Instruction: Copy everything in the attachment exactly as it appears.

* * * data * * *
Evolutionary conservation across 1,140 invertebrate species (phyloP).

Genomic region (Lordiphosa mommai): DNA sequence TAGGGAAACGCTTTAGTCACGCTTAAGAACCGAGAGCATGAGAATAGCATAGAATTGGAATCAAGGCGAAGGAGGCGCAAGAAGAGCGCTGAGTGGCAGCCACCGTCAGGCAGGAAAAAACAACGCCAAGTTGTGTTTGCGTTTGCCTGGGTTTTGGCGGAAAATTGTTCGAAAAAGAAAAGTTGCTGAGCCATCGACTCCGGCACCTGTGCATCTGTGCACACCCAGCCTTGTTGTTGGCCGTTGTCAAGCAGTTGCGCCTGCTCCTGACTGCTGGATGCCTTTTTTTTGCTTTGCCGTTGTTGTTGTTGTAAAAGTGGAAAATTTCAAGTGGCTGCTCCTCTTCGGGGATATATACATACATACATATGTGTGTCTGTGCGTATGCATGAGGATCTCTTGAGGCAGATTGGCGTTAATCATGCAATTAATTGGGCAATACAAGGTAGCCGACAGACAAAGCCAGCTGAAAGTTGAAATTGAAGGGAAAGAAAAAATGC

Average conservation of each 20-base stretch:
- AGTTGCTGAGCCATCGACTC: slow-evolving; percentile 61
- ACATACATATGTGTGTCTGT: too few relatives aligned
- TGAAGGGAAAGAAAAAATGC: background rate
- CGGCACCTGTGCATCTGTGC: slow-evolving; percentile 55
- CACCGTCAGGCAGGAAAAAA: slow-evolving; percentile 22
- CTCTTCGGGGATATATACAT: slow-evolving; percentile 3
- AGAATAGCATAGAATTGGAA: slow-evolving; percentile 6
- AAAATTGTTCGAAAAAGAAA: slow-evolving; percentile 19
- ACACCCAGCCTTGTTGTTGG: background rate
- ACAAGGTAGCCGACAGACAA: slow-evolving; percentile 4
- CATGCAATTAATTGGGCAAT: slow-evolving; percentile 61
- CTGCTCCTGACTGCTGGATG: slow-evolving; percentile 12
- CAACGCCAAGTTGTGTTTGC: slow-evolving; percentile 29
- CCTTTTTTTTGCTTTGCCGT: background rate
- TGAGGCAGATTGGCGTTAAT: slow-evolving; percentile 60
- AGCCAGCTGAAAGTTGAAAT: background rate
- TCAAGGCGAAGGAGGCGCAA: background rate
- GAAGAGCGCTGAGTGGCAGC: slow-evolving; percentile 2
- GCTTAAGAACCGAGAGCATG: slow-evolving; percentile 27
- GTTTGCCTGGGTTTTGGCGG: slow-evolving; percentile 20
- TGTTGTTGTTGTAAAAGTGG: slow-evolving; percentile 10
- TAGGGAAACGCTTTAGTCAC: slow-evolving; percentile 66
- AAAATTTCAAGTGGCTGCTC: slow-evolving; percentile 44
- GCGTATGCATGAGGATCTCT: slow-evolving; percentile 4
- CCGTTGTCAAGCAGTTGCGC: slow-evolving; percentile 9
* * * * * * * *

Evolutionary conservation across 1,140 invertebrate species (phyloP).

Genomic region (Lordiphosa mommai): DNA sequence TAGGGAAACGCTTTAGTCACGCTTAAGAACCGAGAGCATGAGAATAGCATAGAATTGGAATCAAGGCGAAGGAGGCGCAAGAAGAGCGCTGAGTGGCAGCCACCGTCAGGCAGGAAAAAACAACGCCAAGTTGTGTTTGCGTTTGCCTGGGTTTTGGCGGAAAATTGTTCGAAAAAGAAAAGTTGCTGAGCCATCGACTCCGGCACCTGTGCATCTGTGCACACCCAGCCTTGTTGTTGGCCGTTGTCAAGCAGTTGCGCCTGCTCCTGACTGCTGGATGCCTTTTTTTTGCTTTGCCGTTGTTGTTGTTGTAAAAGTGGAAAATTTCAAGTGGCTGCTCCTCTTCGGGGATATATACATACATACATATGTGTGTCTGTGCGTATGCATGAGGATCTCTTGAGGCAGATTGGCGTTAATCATGCAATTAATTGGGCAATACAAGGTAGCCGACAGACAAAGCCAGCTGAAAGTTGAAATTGAAGGGAAAGAAAAAATGC

Average conservation of each 20-base stretch:
- AGTTGCTGAGCCATCGACTC: slow-evolving; percentile 61
- ACATACATATGTGTGTCTGT: too few relatives aligned
- TGAAGGGAAAGAAAAAATGC: background rate
- CGGCACCTGTGCATCTGTGC: slow-evolving; percentile 55
- CACCGTCAGGCAGGAAAAAA: slow-evolving; percentile 22
- CTCTTCGGGGATATATACAT: slow-evolving; percentile 3
- AGAATAGCATAGAATTGGAA: slow-evolving; percentile 6
- AAAATTGTTCGAAAAAGAAA: slow-evolving; percentile 19
- ACACCCAGCCTTGTTGTTGG: background rate
- ACAAGGTAGCCGACAGACAA: slow-evolving; percentile 4
- CATGCAATTAATTGGGCAAT: slow-evolving; percentile 61
- CTGCTCCTGACTGCTGGATG: slow-evolving; percentile 12
- CAACGCCAAGTTGTGTTTGC: slow-evolving; percentile 29
- CCTTTTTTTTGCTTTGCCGT: background rate
- TGAGGCAGATTGGCGTTAAT: slow-evolving; percentile 60
- AGCCAGCTGAAAGTTGAAAT: background rate
- TCAAGGCGAAGGAGGCGCAA: background rate
- GAAGAGCGCTGAGTGGCAGC: slow-evolving; percentile 2
- GCTTAAGAACCGAGAGCATG: slow-evolving; percentile 27
- GTTTGCCTGGGTTTTGGCGG: slow-evolving; percentile 20
- TGTTGTTGTTGTAAAAGTGG: slow-evolving; percentile 10
- TAGGGAAACGCTTTAGTCAC: slow-evolving; percentile 66
- AAAATTTCAAGTGGCTGCTC: slow-evolving; percentile 44
- GCGTATGCATGAGGATCTCT: slow-evolving; percentile 4
- CCGTTGTCAAGCAGTTGCGC: slow-evolving; percentile 9